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Trivia | Bagatelle


Long before the Snow Birds and Golden Hawks the RCAF had an Aerobatic Display Team called the Sky Lancers. Two part question: Where did they perform?

A Ontario / Quebec;

B Europe;

C Western Canada

D Canada & USA.

What caused their demise?

A Government cutbacks;

B Shortage of available aircraft;

C Shortage of available qualified pilots;

D A tragic crash killing four of the five team members.

Answers: B & D
In 1956 4 (F) Wing at Baden West Germany provided the members of “The Sky Lancers”. Unfortunately on 2 March 1956, while practicing their routine over the Rhine valley, “The Sky Lancers” crashed near the Vosges mountains south west of Strasbourg killing four of the five team members. This accident put an end to RCAF aerobatic teams for several years.



  • Bob Swartman

    October 7, 2007 at 11:19 pm

    I was engineering officer on 414 squadron at the time. We supplied two of the aircraft and two of the pilots were from 414- Dale McClarty and Ed Welters. The weather was not good that day, low ceiling, and they were practising in cloud. When the formation came out of a loop and out of cloud they were too close to the ground and all four went in together. It was a sad day!

    2925 Bob Swartman

  • rmcclub

    January 30, 2008 at 1:37 pm

    4135 George W. Hosang | [email protected] | BearingExpert.com | IP:

    Note to editor: I recently ran across this copy of my earlier email which ended up in electronic nirvhana so here it is again.

    I had forgotten about the Sky Lancers and their unfortunate demise so I was very glad to be reminded. As a CF-100 pilot in 425, 416 squadrons, and EWU at St. Hubert, I was not keen on thrashing about the sky doing aerobatics myself but certainly enjoyed watching others. Over the years I have seen a number of teams from all over the world but the skill and finesse of Canadian pilots and their teamwork never ceases to thrill me and especially of the Snowbirds. Unfailingly they do maneuvers that are particularly noteworthy for novelty and skill not matched even by the famed USN Blue Angels in my opinion. In spite of any mishap, Canada has every right to be extremely proud of all its Air Ambassadors over the years and the fact that they are indeed held in high esteem outside the country.

    I am pleased to learn from Veritas that RMC graduates have been selected over the years for Rhodes Scholarships, and deservedly so. In 1965, some 7 years after graduating, I was awarded an Athlone Fellowship through which I attended Leeds University, graduating with an MSc. I don’t believe that programme exists any more but I would be very interested to learn of any other cadets who followed that path.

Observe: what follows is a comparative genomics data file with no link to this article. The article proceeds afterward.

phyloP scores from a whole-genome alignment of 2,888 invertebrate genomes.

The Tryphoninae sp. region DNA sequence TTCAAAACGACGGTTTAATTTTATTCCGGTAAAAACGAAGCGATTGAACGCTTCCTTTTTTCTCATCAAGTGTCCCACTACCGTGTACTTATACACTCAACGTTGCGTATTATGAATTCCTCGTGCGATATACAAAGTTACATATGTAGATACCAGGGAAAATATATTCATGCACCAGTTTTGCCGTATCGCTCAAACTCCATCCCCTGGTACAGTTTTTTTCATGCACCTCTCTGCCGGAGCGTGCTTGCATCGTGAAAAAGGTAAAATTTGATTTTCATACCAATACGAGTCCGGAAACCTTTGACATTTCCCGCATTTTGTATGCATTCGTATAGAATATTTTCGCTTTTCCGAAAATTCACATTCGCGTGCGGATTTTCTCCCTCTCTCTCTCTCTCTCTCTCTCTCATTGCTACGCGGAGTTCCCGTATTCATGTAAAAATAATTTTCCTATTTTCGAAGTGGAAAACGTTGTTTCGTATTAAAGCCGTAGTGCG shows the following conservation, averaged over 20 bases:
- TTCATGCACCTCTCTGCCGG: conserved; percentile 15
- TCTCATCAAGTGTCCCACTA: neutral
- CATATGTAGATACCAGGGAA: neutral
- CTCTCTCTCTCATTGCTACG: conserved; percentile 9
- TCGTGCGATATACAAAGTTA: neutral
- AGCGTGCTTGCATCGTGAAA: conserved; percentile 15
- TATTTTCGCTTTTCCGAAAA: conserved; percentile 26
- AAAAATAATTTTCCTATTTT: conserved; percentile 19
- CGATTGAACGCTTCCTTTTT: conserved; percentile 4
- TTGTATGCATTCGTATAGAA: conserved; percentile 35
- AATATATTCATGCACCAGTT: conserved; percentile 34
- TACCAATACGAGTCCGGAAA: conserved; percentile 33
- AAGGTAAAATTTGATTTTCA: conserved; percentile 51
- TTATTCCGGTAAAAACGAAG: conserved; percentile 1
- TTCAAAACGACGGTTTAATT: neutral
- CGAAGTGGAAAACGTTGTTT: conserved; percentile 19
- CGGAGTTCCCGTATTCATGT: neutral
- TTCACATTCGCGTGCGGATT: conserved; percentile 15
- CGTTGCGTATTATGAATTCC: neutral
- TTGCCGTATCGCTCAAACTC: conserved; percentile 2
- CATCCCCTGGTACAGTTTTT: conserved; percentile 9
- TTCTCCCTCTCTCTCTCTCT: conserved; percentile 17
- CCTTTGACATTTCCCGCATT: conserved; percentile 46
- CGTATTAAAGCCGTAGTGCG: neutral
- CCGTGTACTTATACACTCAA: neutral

Jan 22, 10:20 PM

  • 4135 George W. Hosang

    January 30, 2008 at 2:22 pm

    Bill, I found it! It’s a rather convoluted path, but it is there in the current eVeritas as you said. Go to Trivia/Bagatelle posted by the rmcclub on January 29th, 2008, and to Posted in Trivia/Bagatelle and keep going past hockey questionaire, BGen Tom Lawson article, H24263 Cowan article, Sky Lancers questionaire and to b.Trivia/Bagatelle Comments. I’m not sure how many people will get to read the extra bit about Athlones where it is situated so I applaud your idea to review all post-grad honours. Thanks for your time and effort.

    George Hosang

  • Donald MacLeod

    November 3, 2017 at 9:54 pm

    November 3rd, 2017. Greetings from Lower Sackville, Nova Scotia. My name is Don MacLeod. I was transferred from #6 Movements Unit, Paris to Baden, in December 1955 and worked in the guardhouse. My NCO was Sgt. Tim Brown. . was in Metz prior to being transferred to Paris. (Somebody had to take that cushy posting). Tim and I were both transferred to Penold, a month or two apart, in late 1956. I was on duty, at the guardhouse, on the day of the aerobatic team crash. All of the pilots flying gear was brought to the guardhouse and secured in a cell for a time. I was surprised, a few months, ago, to find a number of photos taken around 4 Wing, Metz and Paris. I went overseas onboard a passenger/freighter names “Columbia”, departing Montreal on August 28th,1954, a voyage that took 9 days of partying to reach Cherbourg. I also have a photo of the 14 or so RCAF personnel onboard the “Columbia” and a photo of a big bash, at 6 Movements Unit, for French transportation officials, which was attended by several senior officers from Air Div HQ. The post reception party, for Movements Unit staff, went on for “some hours” after our guests departed. I will be posting some photos on Baden’s Facebook page over the next couple of days. Memories……. Memories. All The Best to “Badeneers” Don MacLeod